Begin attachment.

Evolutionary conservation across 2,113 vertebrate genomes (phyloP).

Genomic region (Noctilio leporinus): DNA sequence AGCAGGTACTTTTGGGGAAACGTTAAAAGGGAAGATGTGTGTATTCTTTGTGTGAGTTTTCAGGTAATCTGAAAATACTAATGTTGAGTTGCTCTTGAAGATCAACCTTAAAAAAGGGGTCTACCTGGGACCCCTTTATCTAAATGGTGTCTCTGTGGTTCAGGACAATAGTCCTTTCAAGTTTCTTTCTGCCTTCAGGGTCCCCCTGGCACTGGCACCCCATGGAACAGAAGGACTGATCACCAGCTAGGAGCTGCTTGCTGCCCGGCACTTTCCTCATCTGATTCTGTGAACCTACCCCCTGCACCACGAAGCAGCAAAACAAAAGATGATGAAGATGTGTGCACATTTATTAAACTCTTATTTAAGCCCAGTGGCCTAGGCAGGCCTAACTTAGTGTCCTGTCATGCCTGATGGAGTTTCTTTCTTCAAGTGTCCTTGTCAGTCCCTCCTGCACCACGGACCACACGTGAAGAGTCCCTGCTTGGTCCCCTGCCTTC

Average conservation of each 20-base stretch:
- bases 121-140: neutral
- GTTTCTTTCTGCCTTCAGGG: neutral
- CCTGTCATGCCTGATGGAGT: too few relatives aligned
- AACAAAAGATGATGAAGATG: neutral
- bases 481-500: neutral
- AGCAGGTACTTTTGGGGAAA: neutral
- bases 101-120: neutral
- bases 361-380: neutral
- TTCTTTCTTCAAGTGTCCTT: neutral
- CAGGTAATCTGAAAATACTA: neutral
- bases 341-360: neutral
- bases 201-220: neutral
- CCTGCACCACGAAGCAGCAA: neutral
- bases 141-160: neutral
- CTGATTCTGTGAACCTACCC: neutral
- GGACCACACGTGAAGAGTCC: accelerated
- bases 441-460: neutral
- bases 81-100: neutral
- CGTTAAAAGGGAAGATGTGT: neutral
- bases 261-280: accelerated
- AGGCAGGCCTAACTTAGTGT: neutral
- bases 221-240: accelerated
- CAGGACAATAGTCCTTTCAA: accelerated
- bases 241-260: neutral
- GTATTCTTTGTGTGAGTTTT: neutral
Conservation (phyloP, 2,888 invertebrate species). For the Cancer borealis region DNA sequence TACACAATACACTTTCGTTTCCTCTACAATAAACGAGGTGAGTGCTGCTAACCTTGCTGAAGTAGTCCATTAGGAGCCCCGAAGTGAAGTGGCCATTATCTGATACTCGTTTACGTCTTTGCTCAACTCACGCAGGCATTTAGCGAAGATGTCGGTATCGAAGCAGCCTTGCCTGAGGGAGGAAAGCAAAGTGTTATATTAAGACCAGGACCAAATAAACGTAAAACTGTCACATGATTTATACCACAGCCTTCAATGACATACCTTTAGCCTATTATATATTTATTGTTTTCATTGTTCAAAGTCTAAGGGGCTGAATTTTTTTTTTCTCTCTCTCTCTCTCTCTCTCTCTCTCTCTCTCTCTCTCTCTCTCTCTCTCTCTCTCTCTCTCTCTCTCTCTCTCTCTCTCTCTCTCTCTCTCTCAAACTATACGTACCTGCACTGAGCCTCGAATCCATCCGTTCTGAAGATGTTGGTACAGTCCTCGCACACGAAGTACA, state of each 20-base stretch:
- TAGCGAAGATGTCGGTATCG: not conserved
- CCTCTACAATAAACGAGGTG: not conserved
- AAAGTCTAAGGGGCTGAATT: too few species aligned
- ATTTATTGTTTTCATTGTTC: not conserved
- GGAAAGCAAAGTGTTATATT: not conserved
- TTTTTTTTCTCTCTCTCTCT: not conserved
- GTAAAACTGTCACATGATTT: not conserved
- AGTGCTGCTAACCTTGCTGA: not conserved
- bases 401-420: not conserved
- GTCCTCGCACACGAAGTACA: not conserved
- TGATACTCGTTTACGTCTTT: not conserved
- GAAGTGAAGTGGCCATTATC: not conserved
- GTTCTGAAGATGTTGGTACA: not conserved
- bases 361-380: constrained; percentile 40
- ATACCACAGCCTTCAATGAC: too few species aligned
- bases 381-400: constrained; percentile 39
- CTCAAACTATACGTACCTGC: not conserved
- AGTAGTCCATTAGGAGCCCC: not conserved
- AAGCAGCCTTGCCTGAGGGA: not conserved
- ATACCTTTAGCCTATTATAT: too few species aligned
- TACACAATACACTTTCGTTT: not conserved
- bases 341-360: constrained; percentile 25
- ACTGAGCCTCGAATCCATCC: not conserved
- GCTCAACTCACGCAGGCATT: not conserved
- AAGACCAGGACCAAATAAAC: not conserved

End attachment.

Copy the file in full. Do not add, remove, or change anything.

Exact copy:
Evolutionary conservation across 2,113 vertebrate genomes (phyloP).

Genomic region (Noctilio leporinus): DNA sequence AGCAGGTACTTTTGGGGAAACGTTAAAAGGGAAGATGTGTGTATTCTTTGTGTGAGTTTTCAGGTAATCTGAAAATACTAATGTTGAGTTGCTCTTGAAGATCAACCTTAAAAAAGGGGTCTACCTGGGACCCCTTTATCTAAATGGTGTCTCTGTGGTTCAGGACAATAGTCCTTTCAAGTTTCTTTCTGCCTTCAGGGTCCCCCTGGCACTGGCACCCCATGGAACAGAAGGACTGATCACCAGCTAGGAGCTGCTTGCTGCCCGGCACTTTCCTCATCTGATTCTGTGAACCTACCCCCTGCACCACGAAGCAGCAAAACAAAAGATGATGAAGATGTGTGCACATTTATTAAACTCTTATTTAAGCCCAGTGGCCTAGGCAGGCCTAACTTAGTGTCCTGTCATGCCTGATGGAGTTTCTTTCTTCAAGTGTCCTTGTCAGTCCCTCCTGCACCACGGACCACACGTGAAGAGTCCCTGCTTGGTCCCCTGCCTTC

Average conservation of each 20-base stretch:
- bases 121-140: neutral
- GTTTCTTTCTGCCTTCAGGG: neutral
- CCTGTCATGCCTGATGGAGT: too few relatives aligned
- AACAAAAGATGATGAAGATG: neutral
- bases 481-500: neutral
- AGCAGGTACTTTTGGGGAAA: neutral
- bases 101-120: neutral
- bases 361-380: neutral
- TTCTTTCTTCAAGTGTCCTT: neutral
- CAGGTAATCTGAAAATACTA: neutral
- bases 341-360: neutral
- bases 201-220: neutral
- CCTGCACCACGAAGCAGCAA: neutral
- bases 141-160: neutral
- CTGATTCTGTGAACCTACCC: neutral
- GGACCACACGTGAAGAGTCC: accelerated
- bases 441-460: neutral
- bases 81-100: neutral
- CGTTAAAAGGGAAGATGTGT: neutral
- bases 261-280: accelerated
- AGGCAGGCCTAACTTAGTGT: neutral
- bases 221-240: accelerated
- CAGGACAATAGTCCTTTCAA: accelerated
- bases 241-260: neutral
- GTATTCTTTGTGTGAGTTTT: neutral
Conservation (phyloP, 2,888 invertebrate species). For the Cancer borealis region DNA sequence TACACAATACACTTTCGTTTCCTCTACAATAAACGAGGTGAGTGCTGCTAACCTTGCTGAAGTAGTCCATTAGGAGCCCCGAAGTGAAGTGGCCATTATCTGATACTCGTTTACGTCTTTGCTCAACTCACGCAGGCATTTAGCGAAGATGTCGGTATCGAAGCAGCCTTGCCTGAGGGAGGAAAGCAAAGTGTTATATTAAGACCAGGACCAAATAAACGTAAAACTGTCACATGATTTATACCACAGCCTTCAATGACATACCTTTAGCCTATTATATATTTATTGTTTTCATTGTTCAAAGTCTAAGGGGCTGAATTTTTTTTTTCTCTCTCTCTCTCTCTCTCTCTCTCTCTCTCTCTCTCTCTCTCTCTCTCTCTCTCTCTCTCTCTCTCTCTCTCTCTCTCTCTCTCTCTCTCTCTCAAACTATACGTACCTGCACTGAGCCTCGAATCCATCCGTTCTGAAGATGTTGGTACAGTCCTCGCACACGAAGTACA, state of each 20-base stretch:
- TAGCGAAGATGTCGGTATCG: not conserved
- CCTCTACAATAAACGAGGTG: not conserved
- AAAGTCTAAGGGGCTGAATT: too few species aligned
- ATTTATTGTTTTCATTGTTC: not conserved
- GGAAAGCAAAGTGTTATATT: not conserved
- TTTTTTTTCTCTCTCTCTCT: not conserved
- GTAAAACTGTCACATGATTT: not conserved
- AGTGCTGCTAACCTTGCTGA: not conserved
- bases 401-420: not conserved
- GTCCTCGCACACGAAGTACA: not conserved
- TGATACTCGTTTACGTCTTT: not conserved
- GAAGTGAAGTGGCCATTATC: not conserved
- GTTCTGAAGATGTTGGTACA: not conserved
- bases 361-380: constrained; percentile 40
- ATACCACAGCCTTCAATGAC: too few species aligned
- bases 381-400: constrained; percentile 39
- CTCAAACTATACGTACCTGC: not conserved
- AGTAGTCCATTAGGAGCCCC: not conserved
- AAGCAGCCTTGCCTGAGGGA: not conserved
- ATACCTTTAGCCTATTATAT: too few species aligned
- TACACAATACACTTTCGTTT: not conserved
- bases 341-360: constrained; percentile 25
- ACTGAGCCTCGAATCCATCC: not conserved
- GCTCAACTCACGCAGGCATT: not conserved
- AAGACCAGGACCAAATAAAC: not conserved